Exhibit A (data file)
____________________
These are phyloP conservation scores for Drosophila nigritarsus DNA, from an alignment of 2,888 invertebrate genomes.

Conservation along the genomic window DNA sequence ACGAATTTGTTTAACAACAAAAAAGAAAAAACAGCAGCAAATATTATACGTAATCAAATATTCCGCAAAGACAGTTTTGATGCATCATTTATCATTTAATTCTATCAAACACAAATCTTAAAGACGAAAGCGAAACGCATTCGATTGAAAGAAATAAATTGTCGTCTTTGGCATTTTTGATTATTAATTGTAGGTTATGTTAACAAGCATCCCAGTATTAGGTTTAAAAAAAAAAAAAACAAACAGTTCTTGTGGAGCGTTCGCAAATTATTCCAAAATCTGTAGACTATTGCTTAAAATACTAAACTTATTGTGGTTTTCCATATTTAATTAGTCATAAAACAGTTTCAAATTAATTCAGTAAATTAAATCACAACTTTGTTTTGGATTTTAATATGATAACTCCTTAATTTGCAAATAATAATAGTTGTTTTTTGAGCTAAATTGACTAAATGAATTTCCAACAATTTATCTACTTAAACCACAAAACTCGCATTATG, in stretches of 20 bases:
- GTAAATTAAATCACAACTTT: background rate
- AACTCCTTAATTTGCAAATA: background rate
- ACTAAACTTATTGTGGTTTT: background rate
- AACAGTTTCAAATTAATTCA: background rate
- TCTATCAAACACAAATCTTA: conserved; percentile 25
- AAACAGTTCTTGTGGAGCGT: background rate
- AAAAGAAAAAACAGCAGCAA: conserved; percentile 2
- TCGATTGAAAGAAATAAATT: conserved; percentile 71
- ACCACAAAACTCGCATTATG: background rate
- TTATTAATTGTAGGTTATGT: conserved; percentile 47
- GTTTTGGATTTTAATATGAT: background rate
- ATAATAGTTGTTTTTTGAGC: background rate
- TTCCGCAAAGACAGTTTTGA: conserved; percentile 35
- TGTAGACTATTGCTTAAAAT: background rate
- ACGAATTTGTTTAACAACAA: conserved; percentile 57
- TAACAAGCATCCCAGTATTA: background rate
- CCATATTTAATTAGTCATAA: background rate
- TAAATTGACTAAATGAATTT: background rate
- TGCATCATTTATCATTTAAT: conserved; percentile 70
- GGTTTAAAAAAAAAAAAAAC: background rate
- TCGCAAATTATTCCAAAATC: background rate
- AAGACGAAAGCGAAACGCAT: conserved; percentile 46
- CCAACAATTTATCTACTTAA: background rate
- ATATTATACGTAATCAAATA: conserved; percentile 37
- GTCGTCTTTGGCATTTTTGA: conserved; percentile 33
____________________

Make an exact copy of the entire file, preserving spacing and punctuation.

These are phyloP conservation scores for Drosophila nigritarsus DNA, from an alignment of 2,888 invertebrate genomes.

Conservation along the genomic window DNA sequence ACGAATTTGTTTAACAACAAAAAAGAAAAAACAGCAGCAAATATTATACGTAATCAAATATTCCGCAAAGACAGTTTTGATGCATCATTTATCATTTAATTCTATCAAACACAAATCTTAAAGACGAAAGCGAAACGCATTCGATTGAAAGAAATAAATTGTCGTCTTTGGCATTTTTGATTATTAATTGTAGGTTATGTTAACAAGCATCCCAGTATTAGGTTTAAAAAAAAAAAAAACAAACAGTTCTTGTGGAGCGTTCGCAAATTATTCCAAAATCTGTAGACTATTGCTTAAAATACTAAACTTATTGTGGTTTTCCATATTTAATTAGTCATAAAACAGTTTCAAATTAATTCAGTAAATTAAATCACAACTTTGTTTTGGATTTTAATATGATAACTCCTTAATTTGCAAATAATAATAGTTGTTTTTTGAGCTAAATTGACTAAATGAATTTCCAACAATTTATCTACTTAAACCACAAAACTCGCATTATG, in stretches of 20 bases:
- GTAAATTAAATCACAACTTT: background rate
- AACTCCTTAATTTGCAAATA: background rate
- ACTAAACTTATTGTGGTTTT: background rate
- AACAGTTTCAAATTAATTCA: background rate
- TCTATCAAACACAAATCTTA: conserved; percentile 25
- AAACAGTTCTTGTGGAGCGT: background rate
- AAAAGAAAAAACAGCAGCAA: conserved; percentile 2
- TCGATTGAAAGAAATAAATT: conserved; percentile 71
- ACCACAAAACTCGCATTATG: background rate
- TTATTAATTGTAGGTTATGT: conserved; percentile 47
- GTTTTGGATTTTAATATGAT: background rate
- ATAATAGTTGTTTTTTGAGC: background rate
- TTCCGCAAAGACAGTTTTGA: conserved; percentile 35
- TGTAGACTATTGCTTAAAAT: background rate
- ACGAATTTGTTTAACAACAA: conserved; percentile 57
- TAACAAGCATCCCAGTATTA: background rate
- CCATATTTAATTAGTCATAA: background rate
- TAAATTGACTAAATGAATTT: background rate
- TGCATCATTTATCATTTAAT: conserved; percentile 70
- GGTTTAAAAAAAAAAAAAAC: background rate
- TCGCAAATTATTCCAAAATC: background rate
- AAGACGAAAGCGAAACGCAT: conserved; percentile 46
- CCAACAATTTATCTACTTAA: background rate
- ATATTATACGTAATCAAATA: conserved; percentile 37
- GTCGTCTTTGGCATTTTTGA: conserved; percentile 33